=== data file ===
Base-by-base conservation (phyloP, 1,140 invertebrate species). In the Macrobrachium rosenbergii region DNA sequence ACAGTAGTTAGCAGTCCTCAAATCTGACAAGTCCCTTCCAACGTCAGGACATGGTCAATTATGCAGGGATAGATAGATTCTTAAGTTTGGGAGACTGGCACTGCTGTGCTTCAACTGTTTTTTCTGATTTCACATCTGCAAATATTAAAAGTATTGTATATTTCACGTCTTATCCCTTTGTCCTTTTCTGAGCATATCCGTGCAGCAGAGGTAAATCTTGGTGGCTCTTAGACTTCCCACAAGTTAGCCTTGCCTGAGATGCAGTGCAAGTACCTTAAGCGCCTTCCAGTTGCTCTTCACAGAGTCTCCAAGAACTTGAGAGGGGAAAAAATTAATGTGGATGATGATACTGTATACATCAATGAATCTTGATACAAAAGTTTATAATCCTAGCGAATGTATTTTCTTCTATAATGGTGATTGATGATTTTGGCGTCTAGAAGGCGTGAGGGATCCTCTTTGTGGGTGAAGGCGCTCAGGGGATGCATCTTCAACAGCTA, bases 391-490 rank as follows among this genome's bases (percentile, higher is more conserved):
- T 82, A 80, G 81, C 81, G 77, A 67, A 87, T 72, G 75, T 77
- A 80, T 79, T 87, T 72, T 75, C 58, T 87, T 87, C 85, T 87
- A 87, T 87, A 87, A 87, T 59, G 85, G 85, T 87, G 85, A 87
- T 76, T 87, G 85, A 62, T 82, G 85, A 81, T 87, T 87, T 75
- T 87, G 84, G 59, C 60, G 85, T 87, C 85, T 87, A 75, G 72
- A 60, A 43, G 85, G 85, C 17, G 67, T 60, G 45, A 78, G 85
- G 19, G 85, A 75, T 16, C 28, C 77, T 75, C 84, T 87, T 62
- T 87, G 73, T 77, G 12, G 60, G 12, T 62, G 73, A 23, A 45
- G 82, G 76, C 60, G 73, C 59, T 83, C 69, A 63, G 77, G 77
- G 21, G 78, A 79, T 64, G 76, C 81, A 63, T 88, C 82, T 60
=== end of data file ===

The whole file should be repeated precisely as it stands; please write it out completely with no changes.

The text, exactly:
Base-by-base conservation (phyloP, 1,140 invertebrate species). In the Macrobrachium rosenbergii region DNA sequence ACAGTAGTTAGCAGTCCTCAAATCTGACAAGTCCCTTCCAACGTCAGGACATGGTCAATTATGCAGGGATAGATAGATTCTTAAGTTTGGGAGACTGGCACTGCTGTGCTTCAACTGTTTTTTCTGATTTCACATCTGCAAATATTAAAAGTATTGTATATTTCACGTCTTATCCCTTTGTCCTTTTCTGAGCATATCCGTGCAGCAGAGGTAAATCTTGGTGGCTCTTAGACTTCCCACAAGTTAGCCTTGCCTGAGATGCAGTGCAAGTACCTTAAGCGCCTTCCAGTTGCTCTTCACAGAGTCTCCAAGAACTTGAGAGGGGAAAAAATTAATGTGGATGATGATACTGTATACATCAATGAATCTTGATACAAAAGTTTATAATCCTAGCGAATGTATTTTCTTCTATAATGGTGATTGATGATTTTGGCGTCTAGAAGGCGTGAGGGATCCTCTTTGTGGGTGAAGGCGCTCAGGGGATGCATCTTCAACAGCTA, bases 391-490 rank as follows among this genome's bases (percentile, higher is more conserved):
- T 82, A 80, G 81, C 81, G 77, A 67, A 87, T 72, G 75, T 77
- A 80, T 79, T 87, T 72, T 75, C 58, T 87, T 87, C 85, T 87
- A 87, T 87, A 87, A 87, T 59, G 85, G 85, T 87, G 85, A 87
- T 76, T 87, G 85, A 62, T 82, G 85, A 81, T 87, T 87, T 75
- T 87, G 84, G 59, C 60, G 85, T 87, C 85, T 87, A 75, G 72
- A 60, A 43, G 85, G 85, C 17, G 67, T 60, G 45, A 78, G 85
- G 19, G 85, A 75, T 16, C 28, C 77, T 75, C 84, T 87, T 62
- T 87, G 73, T 77, G 12, G 60, G 12, T 62, G 73, A 23, A 45
- G 82, G 76, C 60, G 73, C 59, T 83, C 69, A 63, G 77, G 77
- G 21, G 78, A 79, T 64, G 76, C 81, A 63, T 88, C 82, T 60